According to Jan van Ruusbroec when a person stands in the place of one’s own “littleness,” knowing one’s littleness and need, then such a person makes a valley of humility. When Jesus says that in prayer we are to go to our inner room and close the door and pray to our God in secret, he says that true prayer only happens when all of our performance and our other-constituted self-understanding falls away. The biblical scholar James L. Kugel relates a personal experience of receiving a diagnosis of a terminal illness. He describes this experience as one of a profound and total silence, in which all the music of every day life ceases. By the “music” he means all the unending thoughts and words that fill our minds in our daily lives. To be told one’s life is ending is to be put in a different place where the little that we are is all we have.
True prayer is possible in that inner roomwhere the music has stopped. It is the inner room whose door is closed to all the distractions, distortions, flattery, and influence of the outside. Ruusbroec says that in the valley of humility in which we know our own littleness and need, we find ourselves surrounded by two mountains, “that is, two desires; one to serve God and praise Him with reverence, the other to attain noble virtues.” It is only in the valley of humility, in the inner room, that we touch our deepest desires and longings. We long to serve and praise God, something which we can only faithfully do in integrity. We serve and praise God by living the life and call that God has given us, not the one we have assumed over a lifetime. One of our deepest and most painful longings is to do with our lives the work that God has given us to do in creating us. Our actual lives are always at something of a distance from that longing, which is why we so often distract ourselves from it. The other desire or mountain, says Ruusbroec, is our desire to “attain noble virtues.” This is the experience we all know of the gap between how we live and act and who it is we intuit ourselves to be before God.
To go into our inner room and close the door, to enter the valley of humility is to be willing to be alone with God in the experience of our longing and our lack. To pray in this way is to empty ourselves of our illusions to the degree that, as Ruusbroec says, “And then that generosity cannot withhold itself, it must flow forth; for then the soul is made ready to receive, and to hold, more gifts.” Simply put, there is so often for us so little connection between prayer and change because we must be made ready to receive and to hold the gifts of reformation and transformation that God would give us. If we are praying for things “in the synagogues and on the street corners,” that is, remaining full of ourselves, there is no space for God to enter and change us.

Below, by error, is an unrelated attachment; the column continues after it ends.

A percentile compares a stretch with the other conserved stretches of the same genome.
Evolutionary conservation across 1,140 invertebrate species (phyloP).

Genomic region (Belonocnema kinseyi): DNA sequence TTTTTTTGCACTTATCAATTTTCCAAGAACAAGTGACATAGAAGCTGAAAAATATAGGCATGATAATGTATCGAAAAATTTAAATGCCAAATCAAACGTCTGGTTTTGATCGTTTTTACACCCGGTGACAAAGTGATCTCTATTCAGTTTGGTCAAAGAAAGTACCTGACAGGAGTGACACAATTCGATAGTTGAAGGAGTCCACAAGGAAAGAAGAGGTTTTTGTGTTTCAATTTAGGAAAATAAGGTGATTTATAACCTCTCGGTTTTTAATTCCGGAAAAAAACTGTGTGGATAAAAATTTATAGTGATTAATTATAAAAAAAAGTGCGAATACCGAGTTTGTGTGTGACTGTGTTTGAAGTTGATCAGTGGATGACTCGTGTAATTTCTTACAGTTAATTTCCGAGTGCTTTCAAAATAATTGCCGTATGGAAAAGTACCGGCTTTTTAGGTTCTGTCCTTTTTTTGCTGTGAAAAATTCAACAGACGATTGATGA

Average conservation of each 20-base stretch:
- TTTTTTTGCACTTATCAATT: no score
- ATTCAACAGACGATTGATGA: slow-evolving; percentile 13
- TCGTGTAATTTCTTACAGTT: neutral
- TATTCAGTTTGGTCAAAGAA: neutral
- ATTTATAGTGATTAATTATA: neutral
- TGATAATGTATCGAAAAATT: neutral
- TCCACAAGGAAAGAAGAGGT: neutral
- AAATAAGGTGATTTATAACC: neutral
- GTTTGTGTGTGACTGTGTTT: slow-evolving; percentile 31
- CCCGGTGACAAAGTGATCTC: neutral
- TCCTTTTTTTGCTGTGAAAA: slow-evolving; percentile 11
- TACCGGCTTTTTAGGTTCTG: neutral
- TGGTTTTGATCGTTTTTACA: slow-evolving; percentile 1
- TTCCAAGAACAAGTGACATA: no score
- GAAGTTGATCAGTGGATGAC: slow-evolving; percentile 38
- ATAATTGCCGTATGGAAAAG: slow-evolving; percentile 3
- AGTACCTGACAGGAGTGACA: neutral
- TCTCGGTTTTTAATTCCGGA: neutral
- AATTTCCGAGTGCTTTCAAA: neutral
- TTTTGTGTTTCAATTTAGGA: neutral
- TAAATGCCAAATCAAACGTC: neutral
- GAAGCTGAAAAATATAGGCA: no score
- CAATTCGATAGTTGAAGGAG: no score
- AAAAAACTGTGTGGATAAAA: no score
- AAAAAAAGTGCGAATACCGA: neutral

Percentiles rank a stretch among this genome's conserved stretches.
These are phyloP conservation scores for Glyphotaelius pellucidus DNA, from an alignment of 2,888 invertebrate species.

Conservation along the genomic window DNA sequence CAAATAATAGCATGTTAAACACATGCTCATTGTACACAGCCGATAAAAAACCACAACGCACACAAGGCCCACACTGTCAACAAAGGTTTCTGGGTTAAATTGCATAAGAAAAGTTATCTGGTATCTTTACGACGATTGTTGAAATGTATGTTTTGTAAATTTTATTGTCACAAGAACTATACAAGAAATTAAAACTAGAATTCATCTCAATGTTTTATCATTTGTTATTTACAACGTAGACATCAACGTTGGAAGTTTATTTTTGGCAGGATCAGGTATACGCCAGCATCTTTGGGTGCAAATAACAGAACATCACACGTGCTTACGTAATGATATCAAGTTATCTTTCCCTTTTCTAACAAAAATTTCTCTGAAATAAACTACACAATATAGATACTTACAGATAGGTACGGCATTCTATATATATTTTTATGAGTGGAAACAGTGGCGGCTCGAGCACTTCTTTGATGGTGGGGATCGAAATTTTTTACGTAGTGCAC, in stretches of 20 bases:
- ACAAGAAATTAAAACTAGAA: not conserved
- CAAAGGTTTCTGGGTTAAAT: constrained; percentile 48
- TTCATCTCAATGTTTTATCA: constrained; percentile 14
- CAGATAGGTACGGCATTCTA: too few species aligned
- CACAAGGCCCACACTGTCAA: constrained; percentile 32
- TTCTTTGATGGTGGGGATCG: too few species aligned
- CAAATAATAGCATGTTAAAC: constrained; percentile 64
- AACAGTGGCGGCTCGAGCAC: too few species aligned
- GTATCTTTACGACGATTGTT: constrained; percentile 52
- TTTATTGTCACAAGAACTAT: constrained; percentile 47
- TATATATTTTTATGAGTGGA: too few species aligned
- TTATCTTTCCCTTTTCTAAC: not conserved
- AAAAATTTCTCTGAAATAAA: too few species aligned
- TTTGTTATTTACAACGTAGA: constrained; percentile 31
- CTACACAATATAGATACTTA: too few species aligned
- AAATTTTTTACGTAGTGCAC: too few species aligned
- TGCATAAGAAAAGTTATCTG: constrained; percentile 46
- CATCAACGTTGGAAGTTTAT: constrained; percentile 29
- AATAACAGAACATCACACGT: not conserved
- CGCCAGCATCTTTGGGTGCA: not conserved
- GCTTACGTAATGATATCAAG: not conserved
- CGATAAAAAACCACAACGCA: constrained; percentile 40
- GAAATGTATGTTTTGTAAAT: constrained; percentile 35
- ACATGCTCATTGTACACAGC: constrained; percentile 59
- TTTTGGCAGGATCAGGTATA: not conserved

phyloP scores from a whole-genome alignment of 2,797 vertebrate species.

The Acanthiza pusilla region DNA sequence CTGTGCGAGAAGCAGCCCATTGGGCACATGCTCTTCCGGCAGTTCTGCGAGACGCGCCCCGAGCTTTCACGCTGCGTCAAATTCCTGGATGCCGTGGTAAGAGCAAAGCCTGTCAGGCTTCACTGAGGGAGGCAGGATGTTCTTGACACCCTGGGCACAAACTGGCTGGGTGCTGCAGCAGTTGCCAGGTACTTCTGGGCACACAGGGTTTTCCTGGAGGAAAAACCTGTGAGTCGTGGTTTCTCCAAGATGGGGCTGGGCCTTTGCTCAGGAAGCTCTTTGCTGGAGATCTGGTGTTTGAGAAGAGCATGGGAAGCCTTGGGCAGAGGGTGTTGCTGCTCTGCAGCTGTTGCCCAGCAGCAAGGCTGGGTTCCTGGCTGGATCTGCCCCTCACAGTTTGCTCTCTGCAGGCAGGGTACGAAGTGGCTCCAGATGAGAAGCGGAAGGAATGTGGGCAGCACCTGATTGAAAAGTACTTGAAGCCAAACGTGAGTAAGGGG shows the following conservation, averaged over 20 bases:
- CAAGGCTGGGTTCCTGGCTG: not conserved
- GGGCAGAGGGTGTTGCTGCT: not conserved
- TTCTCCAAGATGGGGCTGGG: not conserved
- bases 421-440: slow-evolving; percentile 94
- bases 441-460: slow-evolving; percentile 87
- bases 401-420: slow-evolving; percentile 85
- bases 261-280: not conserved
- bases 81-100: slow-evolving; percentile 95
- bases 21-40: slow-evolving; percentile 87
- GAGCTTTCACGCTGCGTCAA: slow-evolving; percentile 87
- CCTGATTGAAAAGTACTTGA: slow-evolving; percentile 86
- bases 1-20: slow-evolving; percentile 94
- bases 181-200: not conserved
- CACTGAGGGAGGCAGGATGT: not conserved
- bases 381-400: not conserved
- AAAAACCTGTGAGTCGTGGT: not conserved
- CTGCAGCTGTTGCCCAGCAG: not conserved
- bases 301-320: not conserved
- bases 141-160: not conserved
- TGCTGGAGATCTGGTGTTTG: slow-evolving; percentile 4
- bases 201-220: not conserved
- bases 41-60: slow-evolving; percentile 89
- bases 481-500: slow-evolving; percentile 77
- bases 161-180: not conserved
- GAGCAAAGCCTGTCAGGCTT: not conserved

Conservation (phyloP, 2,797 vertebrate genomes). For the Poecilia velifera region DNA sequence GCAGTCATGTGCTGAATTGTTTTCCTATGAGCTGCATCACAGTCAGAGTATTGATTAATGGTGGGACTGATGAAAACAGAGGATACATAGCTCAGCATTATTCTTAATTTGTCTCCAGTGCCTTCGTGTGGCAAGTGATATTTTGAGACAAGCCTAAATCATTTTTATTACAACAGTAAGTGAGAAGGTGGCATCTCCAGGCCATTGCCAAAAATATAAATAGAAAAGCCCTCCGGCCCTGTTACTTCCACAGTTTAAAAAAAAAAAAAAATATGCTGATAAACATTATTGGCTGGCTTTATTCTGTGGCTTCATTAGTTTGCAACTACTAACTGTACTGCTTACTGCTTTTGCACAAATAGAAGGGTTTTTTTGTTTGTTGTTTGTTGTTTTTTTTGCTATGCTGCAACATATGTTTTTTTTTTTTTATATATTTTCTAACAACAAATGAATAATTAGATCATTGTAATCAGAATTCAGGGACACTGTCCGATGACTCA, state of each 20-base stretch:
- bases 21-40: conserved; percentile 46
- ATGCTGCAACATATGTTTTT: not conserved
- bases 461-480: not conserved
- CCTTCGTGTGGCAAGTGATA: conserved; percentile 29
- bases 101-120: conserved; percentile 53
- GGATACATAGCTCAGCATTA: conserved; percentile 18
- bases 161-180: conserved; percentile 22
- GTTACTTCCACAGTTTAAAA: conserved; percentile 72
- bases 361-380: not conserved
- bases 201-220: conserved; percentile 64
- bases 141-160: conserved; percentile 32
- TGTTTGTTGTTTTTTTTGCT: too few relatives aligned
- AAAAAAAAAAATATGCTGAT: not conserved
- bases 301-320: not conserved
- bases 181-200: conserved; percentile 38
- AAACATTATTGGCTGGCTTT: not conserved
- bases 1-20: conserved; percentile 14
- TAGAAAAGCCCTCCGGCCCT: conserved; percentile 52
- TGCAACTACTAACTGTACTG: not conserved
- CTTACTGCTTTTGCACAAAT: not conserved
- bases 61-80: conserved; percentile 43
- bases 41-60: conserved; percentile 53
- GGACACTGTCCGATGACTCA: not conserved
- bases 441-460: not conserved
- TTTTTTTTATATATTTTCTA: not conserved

Jesus teaches that, before all else, prayer requires true honesty with ourselves. Otherwise it is but another social duty or activity. To be connected with God we must at times become socially disconnected, no easy task in our age. It is not easy to be alone, especially when our cultures do not form us to bear it. Without the honesty that solitude and silence brings, however, we risk creating a human society that is constituted merely by phantoms and shadows. Perhaps there is a deep truth to the seemingly bizarre view of some in our day that we are living but an “alternate reality” that is somehow controlled by a superior and alien intelligence. To live only our external and social identity is to live an alternate reality that is not true. It is to build a world on the sand of our own illusions. Without going to our inner room and closing the door at times, we risk the possibility of spending our days and never living our true lives. May this Lent give us the courage to be silent and still, to detach from the world in honest and true prayer that we may be more and more transformed into the instrument of God’s life and peace that we have been created to be.
Learn first how to be alone, and you will doubtless also learn the true worship of God, which is to think highly of God and humbly of yourself. Not as if you ought to make yourself humbler than your neighbor, as if that would lend you dignity, for remember that you are before God. Not to make yourself more humble than your enemy, as if that would make you better; for remember that you are before God. But true worship is to think humbly of yourself.
Soren Kierkegaard, Two Discourses of God and Man, 30